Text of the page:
Most of us work on things which have depth and solve a particular challenge of a wider picture. Working everyday on the same precise area makes it easy to forget the colossal effect it has on the broader scale.The sessions that were closely linked to our own areas, the basic conceptual model development lessons, 3 minute video presentations reinvigorated the process of appreciating the bigger pictures of the research. It also made it easier to view the different areas in which our own research can proceed or other ideas that can be included in our projects too.
Lots of opportunities for future collaborations:
Discussing and sharing ideas on the widespread areas, meeting the scientists from different specializations, viewing the industrial use of the research, listening to workshops from career mentors not only gave chance for further collaborations but also reminded us not just to think about our careers after completing the PhD but also to plan it wisely and work towards it from an early stage.
All in all sharing ideas outside the laboratory turned out to be super fun.
A little later than anticipated, we are pleased to say hello to Yi, all the way from China!
I was born and raised in a city in the northwest of China called Lanzhou. After I received my bachelor degree in ecology from Lanzhou University, I moved to Hong Kong to start my master study in environmental engineering and management in Hong Kong University of Science & Technology. And after I finished my master study, I moved to Xiamen, China, worked as research assistant in Institute of Urban Environment, Chinese Academy of Sciences.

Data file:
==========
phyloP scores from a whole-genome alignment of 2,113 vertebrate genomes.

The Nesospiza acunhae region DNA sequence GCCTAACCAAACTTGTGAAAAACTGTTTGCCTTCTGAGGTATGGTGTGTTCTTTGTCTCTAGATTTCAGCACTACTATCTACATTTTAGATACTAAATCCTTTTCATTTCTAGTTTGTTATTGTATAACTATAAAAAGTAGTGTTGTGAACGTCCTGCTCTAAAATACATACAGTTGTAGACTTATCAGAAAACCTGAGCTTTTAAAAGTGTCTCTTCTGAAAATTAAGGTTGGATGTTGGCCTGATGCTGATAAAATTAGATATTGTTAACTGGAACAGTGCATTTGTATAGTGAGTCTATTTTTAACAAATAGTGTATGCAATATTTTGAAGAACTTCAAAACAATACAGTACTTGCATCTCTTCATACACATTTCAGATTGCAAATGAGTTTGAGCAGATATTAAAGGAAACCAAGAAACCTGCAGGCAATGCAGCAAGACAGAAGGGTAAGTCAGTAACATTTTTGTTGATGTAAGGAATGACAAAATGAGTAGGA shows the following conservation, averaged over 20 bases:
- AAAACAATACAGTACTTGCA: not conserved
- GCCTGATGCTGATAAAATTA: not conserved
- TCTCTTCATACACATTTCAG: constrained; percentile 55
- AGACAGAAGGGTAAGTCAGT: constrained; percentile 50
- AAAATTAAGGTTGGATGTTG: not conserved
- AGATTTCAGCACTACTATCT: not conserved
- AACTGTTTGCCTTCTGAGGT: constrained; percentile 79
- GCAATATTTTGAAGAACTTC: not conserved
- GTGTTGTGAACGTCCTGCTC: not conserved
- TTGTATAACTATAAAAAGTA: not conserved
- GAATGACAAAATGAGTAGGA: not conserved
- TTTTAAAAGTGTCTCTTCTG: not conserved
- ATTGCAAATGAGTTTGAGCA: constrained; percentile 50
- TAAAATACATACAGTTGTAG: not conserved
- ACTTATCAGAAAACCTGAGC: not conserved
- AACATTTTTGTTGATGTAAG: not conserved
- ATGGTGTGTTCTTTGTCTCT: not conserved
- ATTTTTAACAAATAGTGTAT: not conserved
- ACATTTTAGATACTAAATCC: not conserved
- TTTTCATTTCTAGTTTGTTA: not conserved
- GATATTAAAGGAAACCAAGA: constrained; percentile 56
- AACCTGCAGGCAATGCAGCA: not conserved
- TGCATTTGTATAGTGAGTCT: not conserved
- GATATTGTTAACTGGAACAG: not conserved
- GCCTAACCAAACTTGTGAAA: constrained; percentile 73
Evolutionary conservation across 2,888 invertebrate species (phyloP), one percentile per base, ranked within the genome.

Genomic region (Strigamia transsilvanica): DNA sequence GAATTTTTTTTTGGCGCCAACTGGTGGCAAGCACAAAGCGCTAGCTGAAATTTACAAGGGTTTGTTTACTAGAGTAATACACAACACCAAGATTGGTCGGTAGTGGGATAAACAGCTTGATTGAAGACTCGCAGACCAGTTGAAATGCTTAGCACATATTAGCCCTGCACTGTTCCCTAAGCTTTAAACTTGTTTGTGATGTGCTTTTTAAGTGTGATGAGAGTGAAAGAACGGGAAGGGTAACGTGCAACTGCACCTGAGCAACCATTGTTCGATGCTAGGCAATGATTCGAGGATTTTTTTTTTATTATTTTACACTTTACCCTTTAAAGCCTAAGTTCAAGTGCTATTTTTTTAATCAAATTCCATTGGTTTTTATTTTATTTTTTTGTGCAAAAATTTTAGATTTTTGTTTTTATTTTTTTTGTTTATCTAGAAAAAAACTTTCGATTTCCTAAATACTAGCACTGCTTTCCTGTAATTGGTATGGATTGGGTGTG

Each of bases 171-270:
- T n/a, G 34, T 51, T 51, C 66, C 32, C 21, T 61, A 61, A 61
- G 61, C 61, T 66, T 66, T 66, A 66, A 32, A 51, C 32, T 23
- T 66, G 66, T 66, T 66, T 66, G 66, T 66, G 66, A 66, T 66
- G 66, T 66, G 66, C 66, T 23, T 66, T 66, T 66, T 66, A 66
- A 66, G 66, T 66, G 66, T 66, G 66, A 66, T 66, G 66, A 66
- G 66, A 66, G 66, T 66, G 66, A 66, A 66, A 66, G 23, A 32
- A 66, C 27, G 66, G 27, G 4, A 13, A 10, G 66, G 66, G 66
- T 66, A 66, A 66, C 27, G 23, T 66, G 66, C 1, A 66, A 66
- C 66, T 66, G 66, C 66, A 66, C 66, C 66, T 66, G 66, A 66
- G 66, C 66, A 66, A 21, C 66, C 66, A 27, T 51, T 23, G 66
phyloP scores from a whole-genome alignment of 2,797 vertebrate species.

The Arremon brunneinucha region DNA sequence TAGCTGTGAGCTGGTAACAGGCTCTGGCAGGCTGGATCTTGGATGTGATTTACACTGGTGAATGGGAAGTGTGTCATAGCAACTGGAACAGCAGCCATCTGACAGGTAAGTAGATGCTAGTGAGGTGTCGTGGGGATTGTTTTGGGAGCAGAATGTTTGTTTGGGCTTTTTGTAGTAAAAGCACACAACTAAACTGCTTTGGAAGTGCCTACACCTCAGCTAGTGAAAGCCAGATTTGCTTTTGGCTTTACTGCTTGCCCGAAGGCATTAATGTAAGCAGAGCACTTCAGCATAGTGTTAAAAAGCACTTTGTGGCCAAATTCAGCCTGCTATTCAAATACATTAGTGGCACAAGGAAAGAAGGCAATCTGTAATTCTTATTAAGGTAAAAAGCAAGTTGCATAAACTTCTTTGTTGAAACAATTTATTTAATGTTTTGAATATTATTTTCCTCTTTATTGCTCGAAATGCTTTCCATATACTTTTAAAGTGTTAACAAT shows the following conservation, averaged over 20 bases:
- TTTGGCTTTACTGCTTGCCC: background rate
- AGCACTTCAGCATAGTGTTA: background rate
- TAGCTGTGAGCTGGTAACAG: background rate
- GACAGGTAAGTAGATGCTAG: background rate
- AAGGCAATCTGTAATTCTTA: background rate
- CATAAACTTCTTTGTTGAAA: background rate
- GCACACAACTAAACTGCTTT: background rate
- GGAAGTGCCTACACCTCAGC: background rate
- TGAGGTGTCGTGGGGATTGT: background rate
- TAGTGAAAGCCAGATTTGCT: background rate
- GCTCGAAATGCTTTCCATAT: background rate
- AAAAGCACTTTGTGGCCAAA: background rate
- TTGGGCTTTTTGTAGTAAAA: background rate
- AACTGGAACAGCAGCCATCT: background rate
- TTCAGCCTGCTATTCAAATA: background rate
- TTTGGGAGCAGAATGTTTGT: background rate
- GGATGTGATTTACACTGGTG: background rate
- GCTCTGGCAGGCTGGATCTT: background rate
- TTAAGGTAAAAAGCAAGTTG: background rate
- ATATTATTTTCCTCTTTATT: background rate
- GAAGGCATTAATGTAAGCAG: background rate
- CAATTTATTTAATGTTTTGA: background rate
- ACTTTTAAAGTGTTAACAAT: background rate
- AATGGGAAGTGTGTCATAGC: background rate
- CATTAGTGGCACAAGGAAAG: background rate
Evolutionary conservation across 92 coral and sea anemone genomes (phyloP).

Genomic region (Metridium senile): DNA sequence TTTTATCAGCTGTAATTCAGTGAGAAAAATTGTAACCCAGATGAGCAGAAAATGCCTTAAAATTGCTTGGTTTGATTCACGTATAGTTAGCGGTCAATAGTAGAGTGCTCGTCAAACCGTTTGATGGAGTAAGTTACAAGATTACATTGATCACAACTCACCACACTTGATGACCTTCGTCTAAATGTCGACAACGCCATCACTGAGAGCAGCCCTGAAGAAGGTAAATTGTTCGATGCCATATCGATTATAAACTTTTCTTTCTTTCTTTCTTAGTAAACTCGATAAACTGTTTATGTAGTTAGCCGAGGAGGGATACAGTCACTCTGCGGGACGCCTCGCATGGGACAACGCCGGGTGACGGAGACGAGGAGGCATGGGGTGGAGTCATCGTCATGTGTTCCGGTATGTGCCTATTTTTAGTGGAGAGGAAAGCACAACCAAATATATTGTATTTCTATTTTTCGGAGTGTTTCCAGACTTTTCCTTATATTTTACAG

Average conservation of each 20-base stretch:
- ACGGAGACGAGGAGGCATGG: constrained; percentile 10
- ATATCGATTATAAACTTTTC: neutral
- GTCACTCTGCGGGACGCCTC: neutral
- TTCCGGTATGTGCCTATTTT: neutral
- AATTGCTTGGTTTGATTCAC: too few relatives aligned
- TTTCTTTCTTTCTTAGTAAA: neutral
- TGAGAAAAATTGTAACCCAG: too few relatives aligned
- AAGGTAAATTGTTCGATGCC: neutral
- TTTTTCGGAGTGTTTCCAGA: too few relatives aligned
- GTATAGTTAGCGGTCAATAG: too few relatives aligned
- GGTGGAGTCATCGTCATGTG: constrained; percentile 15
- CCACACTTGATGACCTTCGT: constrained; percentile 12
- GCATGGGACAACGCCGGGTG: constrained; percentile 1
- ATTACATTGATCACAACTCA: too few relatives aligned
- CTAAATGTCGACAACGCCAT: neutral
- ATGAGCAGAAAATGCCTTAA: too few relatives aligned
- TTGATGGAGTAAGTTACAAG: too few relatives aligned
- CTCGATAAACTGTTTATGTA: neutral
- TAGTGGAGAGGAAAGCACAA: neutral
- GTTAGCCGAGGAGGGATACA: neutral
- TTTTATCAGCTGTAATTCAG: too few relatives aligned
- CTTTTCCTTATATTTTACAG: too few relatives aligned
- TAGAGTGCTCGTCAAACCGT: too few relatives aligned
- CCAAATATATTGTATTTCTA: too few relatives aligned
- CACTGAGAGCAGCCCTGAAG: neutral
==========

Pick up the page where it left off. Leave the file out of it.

Now I’m here in Copenhagen, employed as a PhD fellow in Department of Plant and Environmental Science, University of Copenhagen. The aim of my PhD project is to design an arsenic smartchip with high-throughput qPCR system and apply this new approach to investigate the arsenic genes in the contaminated soil and test different remediation.
It was a long journey for me to come to Copenhagen, however, the happiest country didn’t fail me. I enjoy the calm and relaxing environment here in Copenhagen very much. Beside academic work, I normally spend time on yoga and being with friends. Although moving to a different country with totally different culture can be a big challenge for me, but I am sure there are more exciting sides waiting for me.